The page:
Prague, 24 September 1997 (RFE/RL) -- NATO officials say the talks on the accession of the Czech Republic, Poland and Hungary to the alliance are going very well.
Czech representatives met in Brussels yesterday with a NATO team led by Assistant Secretary general Klaus-Peter Klaiber for their first round of accession talks. Polish and Hungarian teams have held similar, separate meetings with Klaiber in the last few weeks.
Officials at NATO headquarters in Brussels told RFE/RL today that in each case the initial encounter had dealt with political and legal aspects of alliance membership. The obligations imposed by NATO membership, such as the acceptance that use of force must be avoided as a means of settling disputes, were explained to the prospective members. The terms of NATO treaties, including the Washington Treaty founding the alliance nearly 50 years ago, were formally brought to the attention of the delegations.
The officials said that the talks with all three countries had gone very well, and that all responses offered by them were fully convincing.
In Prague, Czech Defence Ministry spokesman Vladimir Lukovsky echoed these comments. He quoted Czech Deputy Foreign Minister Karel Kovanda as saying yesterday's talks had taken place in an excellent atmosphere. The Czechs will be back in Brussels for the second round of their talks on October 3.
Second-round talks will deal in each case with issues of defence planning and participation in military structures. Hungary is the only one of the prospective members which has taken part in this second round so far. A third round will deal with the question of NATO resource allocation.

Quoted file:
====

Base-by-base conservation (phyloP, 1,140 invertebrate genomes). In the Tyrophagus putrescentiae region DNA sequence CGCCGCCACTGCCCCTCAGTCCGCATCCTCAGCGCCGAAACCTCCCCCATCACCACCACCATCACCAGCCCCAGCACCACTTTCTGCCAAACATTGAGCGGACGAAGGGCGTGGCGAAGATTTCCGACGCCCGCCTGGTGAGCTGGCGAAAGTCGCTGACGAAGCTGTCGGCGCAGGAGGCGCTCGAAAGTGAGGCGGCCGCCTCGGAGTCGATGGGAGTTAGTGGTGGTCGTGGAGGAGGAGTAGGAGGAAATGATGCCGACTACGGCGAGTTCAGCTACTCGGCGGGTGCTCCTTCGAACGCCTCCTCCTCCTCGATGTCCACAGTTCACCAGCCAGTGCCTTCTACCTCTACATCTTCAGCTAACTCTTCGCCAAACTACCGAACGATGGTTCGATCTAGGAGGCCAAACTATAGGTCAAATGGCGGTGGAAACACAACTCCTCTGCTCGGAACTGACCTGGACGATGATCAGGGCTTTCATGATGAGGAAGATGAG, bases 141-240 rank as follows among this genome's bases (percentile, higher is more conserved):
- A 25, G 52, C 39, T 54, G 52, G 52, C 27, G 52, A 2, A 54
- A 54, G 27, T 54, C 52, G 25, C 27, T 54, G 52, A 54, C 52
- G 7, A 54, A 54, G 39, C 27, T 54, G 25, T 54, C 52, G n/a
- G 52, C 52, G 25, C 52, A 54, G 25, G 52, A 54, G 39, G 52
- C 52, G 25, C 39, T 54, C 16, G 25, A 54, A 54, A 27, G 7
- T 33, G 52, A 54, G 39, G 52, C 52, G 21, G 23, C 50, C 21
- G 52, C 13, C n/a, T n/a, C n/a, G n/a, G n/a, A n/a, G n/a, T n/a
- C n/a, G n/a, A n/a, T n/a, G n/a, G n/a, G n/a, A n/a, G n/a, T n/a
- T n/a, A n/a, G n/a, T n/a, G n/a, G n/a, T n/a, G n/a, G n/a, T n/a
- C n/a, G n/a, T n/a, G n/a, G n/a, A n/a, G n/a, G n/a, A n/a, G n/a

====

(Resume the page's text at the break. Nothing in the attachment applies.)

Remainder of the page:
NATO has just sent to the three countries a thick questionnaire on a wide range of issues relating solely to military matters. It's expecting these questionnaires to be returned for detailed analysis by mid-October. The aim is to establish where the weaknesses lie in the military forces of the three countries, so that NATO can give advice on improving the situation.
As former Warsaw pact members, the Czech Republic, Poland and Hungary have equipment mostly dating from the Soviet era, and much of this is in need of replacement or drastic modernisation.
But NATO says that there is no pressure on the prospective new members to re-equip with expensive Western arms. Officials say they realise the great expense involved in modernisation and that this will be a long-term project, and that countries are free to make their own choice of arms. What is crucially important, they say, is the principle of inter-operability: meaning that all the different member states must be able to work together in common defence. Inter-operability takes in practical issues like compatible systems of command, reconnaissance, and identification of forces. Alliance officials point to the success of the NATO-led stabilisation force for Bosnia, which groups troops from some 30 countries, as a shining example fo inter-operability.
As to questions of hardware modernisation, the Czech Defence Ministry spokesman Lukovsky says that his country will be upgrading using locally-made equipment where possible. The gain is two-fold: local industry is supported, while re-equipment costs are kept down. He notes that the Czech Air Force has ordered 72 subsonic combat/training aircraft from Aero Vodochody. And he says the army's Soviet-designed T72 tanks will be modernised locally, at a military-industrial plant in Moravia.
Lukovsky said the military hopes and expects that despite the Czech Republic's present economic troubles, the defence budget will rise annually as foreseen by the government, from the present 1.7 percent of GDP (some 30,000 million crowns) to 2 percent of GDP by the year 2000.
Lukovsky also said the Czech military is enthusiastic about the propects of NATO membership, and that the troops had already participated in training exercises in the United States, Great Britain and France under the NATO partnership for peace program.